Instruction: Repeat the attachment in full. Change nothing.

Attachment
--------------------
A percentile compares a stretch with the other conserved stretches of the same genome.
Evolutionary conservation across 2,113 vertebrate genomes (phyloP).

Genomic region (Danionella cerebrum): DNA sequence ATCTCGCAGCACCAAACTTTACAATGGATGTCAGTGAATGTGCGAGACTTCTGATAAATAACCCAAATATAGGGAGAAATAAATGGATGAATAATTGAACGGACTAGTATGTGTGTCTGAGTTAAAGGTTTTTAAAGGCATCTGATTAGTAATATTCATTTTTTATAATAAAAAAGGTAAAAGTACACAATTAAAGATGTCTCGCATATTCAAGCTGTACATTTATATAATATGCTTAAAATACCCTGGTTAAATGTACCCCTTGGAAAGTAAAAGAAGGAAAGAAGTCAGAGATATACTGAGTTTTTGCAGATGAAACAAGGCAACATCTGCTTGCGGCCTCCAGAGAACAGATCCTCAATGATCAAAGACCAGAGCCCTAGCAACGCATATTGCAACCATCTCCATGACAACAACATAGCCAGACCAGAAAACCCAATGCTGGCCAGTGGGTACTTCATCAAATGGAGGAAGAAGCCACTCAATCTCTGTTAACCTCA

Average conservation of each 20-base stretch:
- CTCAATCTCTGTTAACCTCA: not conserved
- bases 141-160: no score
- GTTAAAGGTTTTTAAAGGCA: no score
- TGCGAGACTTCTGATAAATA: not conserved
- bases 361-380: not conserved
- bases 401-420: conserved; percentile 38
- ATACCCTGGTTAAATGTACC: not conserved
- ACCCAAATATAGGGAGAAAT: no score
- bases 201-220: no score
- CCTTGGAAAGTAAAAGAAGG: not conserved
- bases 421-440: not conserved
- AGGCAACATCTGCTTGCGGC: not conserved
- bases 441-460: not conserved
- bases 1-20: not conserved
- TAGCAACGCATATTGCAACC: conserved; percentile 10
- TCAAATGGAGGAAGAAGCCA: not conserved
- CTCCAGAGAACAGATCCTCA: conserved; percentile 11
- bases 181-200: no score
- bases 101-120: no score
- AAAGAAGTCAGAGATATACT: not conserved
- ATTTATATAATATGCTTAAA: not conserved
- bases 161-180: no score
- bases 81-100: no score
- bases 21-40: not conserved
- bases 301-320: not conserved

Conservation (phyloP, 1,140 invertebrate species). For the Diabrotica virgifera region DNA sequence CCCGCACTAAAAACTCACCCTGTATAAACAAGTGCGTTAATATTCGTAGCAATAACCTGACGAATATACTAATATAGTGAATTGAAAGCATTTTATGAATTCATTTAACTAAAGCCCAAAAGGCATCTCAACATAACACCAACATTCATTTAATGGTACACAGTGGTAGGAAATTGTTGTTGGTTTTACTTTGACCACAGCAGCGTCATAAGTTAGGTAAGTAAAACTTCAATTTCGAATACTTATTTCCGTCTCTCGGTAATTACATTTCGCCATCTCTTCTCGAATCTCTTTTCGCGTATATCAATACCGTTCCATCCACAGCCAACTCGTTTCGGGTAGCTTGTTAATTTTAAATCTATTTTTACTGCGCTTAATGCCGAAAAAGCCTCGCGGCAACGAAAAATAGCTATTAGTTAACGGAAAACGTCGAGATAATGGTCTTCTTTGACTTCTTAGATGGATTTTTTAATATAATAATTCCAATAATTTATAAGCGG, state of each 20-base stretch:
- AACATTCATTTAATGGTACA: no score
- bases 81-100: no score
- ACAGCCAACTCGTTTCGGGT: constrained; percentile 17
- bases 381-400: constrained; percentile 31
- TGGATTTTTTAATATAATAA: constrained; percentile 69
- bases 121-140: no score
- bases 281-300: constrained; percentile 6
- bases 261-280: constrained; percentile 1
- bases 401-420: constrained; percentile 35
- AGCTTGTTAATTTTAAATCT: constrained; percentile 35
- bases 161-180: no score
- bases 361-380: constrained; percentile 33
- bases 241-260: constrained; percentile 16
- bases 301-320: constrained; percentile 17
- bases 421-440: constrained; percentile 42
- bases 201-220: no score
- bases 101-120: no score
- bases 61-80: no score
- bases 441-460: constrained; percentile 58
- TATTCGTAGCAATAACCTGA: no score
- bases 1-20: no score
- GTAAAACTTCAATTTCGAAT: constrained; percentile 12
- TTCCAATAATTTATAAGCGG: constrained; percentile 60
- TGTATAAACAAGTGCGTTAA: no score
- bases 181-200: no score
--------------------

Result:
A percentile compares a stretch with the other conserved stretches of the same genome.
Evolutionary conservation across 2,113 vertebrate genomes (phyloP).

Genomic region (Danionella cerebrum): DNA sequence ATCTCGCAGCACCAAACTTTACAATGGATGTCAGTGAATGTGCGAGACTTCTGATAAATAACCCAAATATAGGGAGAAATAAATGGATGAATAATTGAACGGACTAGTATGTGTGTCTGAGTTAAAGGTTTTTAAAGGCATCTGATTAGTAATATTCATTTTTTATAATAAAAAAGGTAAAAGTACACAATTAAAGATGTCTCGCATATTCAAGCTGTACATTTATATAATATGCTTAAAATACCCTGGTTAAATGTACCCCTTGGAAAGTAAAAGAAGGAAAGAAGTCAGAGATATACTGAGTTTTTGCAGATGAAACAAGGCAACATCTGCTTGCGGCCTCCAGAGAACAGATCCTCAATGATCAAAGACCAGAGCCCTAGCAACGCATATTGCAACCATCTCCATGACAACAACATAGCCAGACCAGAAAACCCAATGCTGGCCAGTGGGTACTTCATCAAATGGAGGAAGAAGCCACTCAATCTCTGTTAACCTCA

Average conservation of each 20-base stretch:
- CTCAATCTCTGTTAACCTCA: not conserved
- bases 141-160: no score
- GTTAAAGGTTTTTAAAGGCA: no score
- TGCGAGACTTCTGATAAATA: not conserved
- bases 361-380: not conserved
- bases 401-420: conserved; percentile 38
- ATACCCTGGTTAAATGTACC: not conserved
- ACCCAAATATAGGGAGAAAT: no score
- bases 201-220: no score
- CCTTGGAAAGTAAAAGAAGG: not conserved
- bases 421-440: not conserved
- AGGCAACATCTGCTTGCGGC: not conserved
- bases 441-460: not conserved
- bases 1-20: not conserved
- TAGCAACGCATATTGCAACC: conserved; percentile 10
- TCAAATGGAGGAAGAAGCCA: not conserved
- CTCCAGAGAACAGATCCTCA: conserved; percentile 11
- bases 181-200: no score
- bases 101-120: no score
- AAAGAAGTCAGAGATATACT: not conserved
- ATTTATATAATATGCTTAAA: not conserved
- bases 161-180: no score
- bases 81-100: no score
- bases 21-40: not conserved
- bases 301-320: not conserved

Conservation (phyloP, 1,140 invertebrate species). For the Diabrotica virgifera region DNA sequence CCCGCACTAAAAACTCACCCTGTATAAACAAGTGCGTTAATATTCGTAGCAATAACCTGACGAATATACTAATATAGTGAATTGAAAGCATTTTATGAATTCATTTAACTAAAGCCCAAAAGGCATCTCAACATAACACCAACATTCATTTAATGGTACACAGTGGTAGGAAATTGTTGTTGGTTTTACTTTGACCACAGCAGCGTCATAAGTTAGGTAAGTAAAACTTCAATTTCGAATACTTATTTCCGTCTCTCGGTAATTACATTTCGCCATCTCTTCTCGAATCTCTTTTCGCGTATATCAATACCGTTCCATCCACAGCCAACTCGTTTCGGGTAGCTTGTTAATTTTAAATCTATTTTTACTGCGCTTAATGCCGAAAAAGCCTCGCGGCAACGAAAAATAGCTATTAGTTAACGGAAAACGTCGAGATAATGGTCTTCTTTGACTTCTTAGATGGATTTTTTAATATAATAATTCCAATAATTTATAAGCGG, state of each 20-base stretch:
- AACATTCATTTAATGGTACA: no score
- bases 81-100: no score
- ACAGCCAACTCGTTTCGGGT: constrained; percentile 17
- bases 381-400: constrained; percentile 31
- TGGATTTTTTAATATAATAA: constrained; percentile 69
- bases 121-140: no score
- bases 281-300: constrained; percentile 6
- bases 261-280: constrained; percentile 1
- bases 401-420: constrained; percentile 35
- AGCTTGTTAATTTTAAATCT: constrained; percentile 35
- bases 161-180: no score
- bases 361-380: constrained; percentile 33
- bases 241-260: constrained; percentile 16
- bases 301-320: constrained; percentile 17
- bases 421-440: constrained; percentile 42
- bases 201-220: no score
- bases 101-120: no score
- bases 61-80: no score
- bases 441-460: constrained; percentile 58
- TATTCGTAGCAATAACCTGA: no score
- bases 1-20: no score
- GTAAAACTTCAATTTCGAAT: constrained; percentile 12
- TTCCAATAATTTATAAGCGG: constrained; percentile 60
- TGTATAAACAAGTGCGTTAA: no score
- bases 181-200: no score